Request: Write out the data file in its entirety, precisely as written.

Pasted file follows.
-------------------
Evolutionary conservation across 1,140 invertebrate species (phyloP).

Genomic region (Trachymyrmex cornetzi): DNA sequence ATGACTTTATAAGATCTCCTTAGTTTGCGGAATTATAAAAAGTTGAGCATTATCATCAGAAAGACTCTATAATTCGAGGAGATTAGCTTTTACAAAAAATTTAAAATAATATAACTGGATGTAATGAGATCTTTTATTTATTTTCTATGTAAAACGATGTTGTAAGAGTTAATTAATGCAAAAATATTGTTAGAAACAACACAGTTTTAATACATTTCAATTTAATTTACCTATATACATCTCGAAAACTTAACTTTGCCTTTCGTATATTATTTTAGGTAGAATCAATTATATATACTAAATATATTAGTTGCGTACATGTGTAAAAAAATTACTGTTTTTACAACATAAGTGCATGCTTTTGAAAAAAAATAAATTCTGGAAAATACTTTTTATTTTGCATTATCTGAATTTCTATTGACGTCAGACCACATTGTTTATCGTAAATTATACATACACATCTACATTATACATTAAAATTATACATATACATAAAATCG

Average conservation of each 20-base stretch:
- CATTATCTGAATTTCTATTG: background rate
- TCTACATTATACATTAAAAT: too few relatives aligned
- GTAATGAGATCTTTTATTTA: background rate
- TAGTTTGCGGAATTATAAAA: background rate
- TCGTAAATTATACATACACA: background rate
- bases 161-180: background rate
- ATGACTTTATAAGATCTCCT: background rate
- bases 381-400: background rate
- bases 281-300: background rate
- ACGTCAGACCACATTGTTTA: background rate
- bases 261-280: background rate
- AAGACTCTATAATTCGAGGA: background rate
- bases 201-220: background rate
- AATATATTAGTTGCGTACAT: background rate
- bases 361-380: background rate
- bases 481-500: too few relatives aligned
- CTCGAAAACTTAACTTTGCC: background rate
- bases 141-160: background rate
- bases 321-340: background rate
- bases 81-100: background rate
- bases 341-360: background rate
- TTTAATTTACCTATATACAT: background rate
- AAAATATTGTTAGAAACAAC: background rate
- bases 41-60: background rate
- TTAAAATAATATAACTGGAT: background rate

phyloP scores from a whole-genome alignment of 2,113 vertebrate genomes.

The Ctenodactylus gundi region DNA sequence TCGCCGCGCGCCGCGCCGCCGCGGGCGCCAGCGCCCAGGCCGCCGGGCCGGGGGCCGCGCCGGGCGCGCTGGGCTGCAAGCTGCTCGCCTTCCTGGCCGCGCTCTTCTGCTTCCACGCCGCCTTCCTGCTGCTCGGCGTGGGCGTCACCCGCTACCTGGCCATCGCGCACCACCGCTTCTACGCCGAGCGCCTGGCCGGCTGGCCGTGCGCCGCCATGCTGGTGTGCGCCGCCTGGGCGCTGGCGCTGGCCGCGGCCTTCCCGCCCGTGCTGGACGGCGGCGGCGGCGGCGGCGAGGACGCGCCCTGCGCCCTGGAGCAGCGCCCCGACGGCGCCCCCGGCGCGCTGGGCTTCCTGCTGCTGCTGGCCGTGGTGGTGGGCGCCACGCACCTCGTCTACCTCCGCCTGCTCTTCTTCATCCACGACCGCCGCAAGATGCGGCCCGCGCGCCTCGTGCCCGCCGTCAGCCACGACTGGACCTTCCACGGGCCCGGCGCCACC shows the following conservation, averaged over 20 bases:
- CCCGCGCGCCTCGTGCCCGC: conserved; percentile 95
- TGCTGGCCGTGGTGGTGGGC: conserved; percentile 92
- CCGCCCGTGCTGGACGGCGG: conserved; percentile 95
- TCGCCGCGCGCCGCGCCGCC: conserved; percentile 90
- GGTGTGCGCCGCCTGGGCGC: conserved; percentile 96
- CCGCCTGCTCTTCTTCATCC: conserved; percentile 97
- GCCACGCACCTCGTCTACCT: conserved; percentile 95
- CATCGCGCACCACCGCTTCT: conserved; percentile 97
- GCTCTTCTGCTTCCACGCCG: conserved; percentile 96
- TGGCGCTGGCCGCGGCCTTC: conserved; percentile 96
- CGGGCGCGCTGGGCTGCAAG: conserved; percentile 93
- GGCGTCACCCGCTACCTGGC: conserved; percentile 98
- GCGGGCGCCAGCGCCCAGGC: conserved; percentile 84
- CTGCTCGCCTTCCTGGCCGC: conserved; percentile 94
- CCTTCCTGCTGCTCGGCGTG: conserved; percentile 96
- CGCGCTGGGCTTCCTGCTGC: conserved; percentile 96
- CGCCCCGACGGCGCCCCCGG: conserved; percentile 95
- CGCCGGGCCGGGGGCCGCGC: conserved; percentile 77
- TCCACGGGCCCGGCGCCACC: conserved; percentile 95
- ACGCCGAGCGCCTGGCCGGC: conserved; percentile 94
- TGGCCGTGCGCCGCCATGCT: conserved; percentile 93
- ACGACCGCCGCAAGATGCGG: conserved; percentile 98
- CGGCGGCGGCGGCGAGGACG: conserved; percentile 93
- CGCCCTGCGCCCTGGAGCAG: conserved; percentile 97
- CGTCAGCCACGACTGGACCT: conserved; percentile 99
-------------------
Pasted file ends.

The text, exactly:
Evolutionary conservation across 1,140 invertebrate species (phyloP).

Genomic region (Trachymyrmex cornetzi): DNA sequence ATGACTTTATAAGATCTCCTTAGTTTGCGGAATTATAAAAAGTTGAGCATTATCATCAGAAAGACTCTATAATTCGAGGAGATTAGCTTTTACAAAAAATTTAAAATAATATAACTGGATGTAATGAGATCTTTTATTTATTTTCTATGTAAAACGATGTTGTAAGAGTTAATTAATGCAAAAATATTGTTAGAAACAACACAGTTTTAATACATTTCAATTTAATTTACCTATATACATCTCGAAAACTTAACTTTGCCTTTCGTATATTATTTTAGGTAGAATCAATTATATATACTAAATATATTAGTTGCGTACATGTGTAAAAAAATTACTGTTTTTACAACATAAGTGCATGCTTTTGAAAAAAAATAAATTCTGGAAAATACTTTTTATTTTGCATTATCTGAATTTCTATTGACGTCAGACCACATTGTTTATCGTAAATTATACATACACATCTACATTATACATTAAAATTATACATATACATAAAATCG

Average conservation of each 20-base stretch:
- CATTATCTGAATTTCTATTG: background rate
- TCTACATTATACATTAAAAT: too few relatives aligned
- GTAATGAGATCTTTTATTTA: background rate
- TAGTTTGCGGAATTATAAAA: background rate
- TCGTAAATTATACATACACA: background rate
- bases 161-180: background rate
- ATGACTTTATAAGATCTCCT: background rate
- bases 381-400: background rate
- bases 281-300: background rate
- ACGTCAGACCACATTGTTTA: background rate
- bases 261-280: background rate
- AAGACTCTATAATTCGAGGA: background rate
- bases 201-220: background rate
- AATATATTAGTTGCGTACAT: background rate
- bases 361-380: background rate
- bases 481-500: too few relatives aligned
- CTCGAAAACTTAACTTTGCC: background rate
- bases 141-160: background rate
- bases 321-340: background rate
- bases 81-100: background rate
- bases 341-360: background rate
- TTTAATTTACCTATATACAT: background rate
- AAAATATTGTTAGAAACAAC: background rate
- bases 41-60: background rate
- TTAAAATAATATAACTGGAT: background rate

phyloP scores from a whole-genome alignment of 2,113 vertebrate genomes.

The Ctenodactylus gundi region DNA sequence TCGCCGCGCGCCGCGCCGCCGCGGGCGCCAGCGCCCAGGCCGCCGGGCCGGGGGCCGCGCCGGGCGCGCTGGGCTGCAAGCTGCTCGCCTTCCTGGCCGCGCTCTTCTGCTTCCACGCCGCCTTCCTGCTGCTCGGCGTGGGCGTCACCCGCTACCTGGCCATCGCGCACCACCGCTTCTACGCCGAGCGCCTGGCCGGCTGGCCGTGCGCCGCCATGCTGGTGTGCGCCGCCTGGGCGCTGGCGCTGGCCGCGGCCTTCCCGCCCGTGCTGGACGGCGGCGGCGGCGGCGGCGAGGACGCGCCCTGCGCCCTGGAGCAGCGCCCCGACGGCGCCCCCGGCGCGCTGGGCTTCCTGCTGCTGCTGGCCGTGGTGGTGGGCGCCACGCACCTCGTCTACCTCCGCCTGCTCTTCTTCATCCACGACCGCCGCAAGATGCGGCCCGCGCGCCTCGTGCCCGCCGTCAGCCACGACTGGACCTTCCACGGGCCCGGCGCCACC shows the following conservation, averaged over 20 bases:
- CCCGCGCGCCTCGTGCCCGC: conserved; percentile 95
- TGCTGGCCGTGGTGGTGGGC: conserved; percentile 92
- CCGCCCGTGCTGGACGGCGG: conserved; percentile 95
- TCGCCGCGCGCCGCGCCGCC: conserved; percentile 90
- GGTGTGCGCCGCCTGGGCGC: conserved; percentile 96
- CCGCCTGCTCTTCTTCATCC: conserved; percentile 97
- GCCACGCACCTCGTCTACCT: conserved; percentile 95
- CATCGCGCACCACCGCTTCT: conserved; percentile 97
- GCTCTTCTGCTTCCACGCCG: conserved; percentile 96
- TGGCGCTGGCCGCGGCCTTC: conserved; percentile 96
- CGGGCGCGCTGGGCTGCAAG: conserved; percentile 93
- GGCGTCACCCGCTACCTGGC: conserved; percentile 98
- GCGGGCGCCAGCGCCCAGGC: conserved; percentile 84
- CTGCTCGCCTTCCTGGCCGC: conserved; percentile 94
- CCTTCCTGCTGCTCGGCGTG: conserved; percentile 96
- CGCGCTGGGCTTCCTGCTGC: conserved; percentile 96
- CGCCCCGACGGCGCCCCCGG: conserved; percentile 95
- CGCCGGGCCGGGGGCCGCGC: conserved; percentile 77
- TCCACGGGCCCGGCGCCACC: conserved; percentile 95
- ACGCCGAGCGCCTGGCCGGC: conserved; percentile 94
- TGGCCGTGCGCCGCCATGCT: conserved; percentile 93
- ACGACCGCCGCAAGATGCGG: conserved; percentile 98
- CGGCGGCGGCGGCGAGGACG: conserved; percentile 93
- CGCCCTGCGCCCTGGAGCAG: conserved; percentile 97
- CGTCAGCCACGACTGGACCT: conserved; percentile 99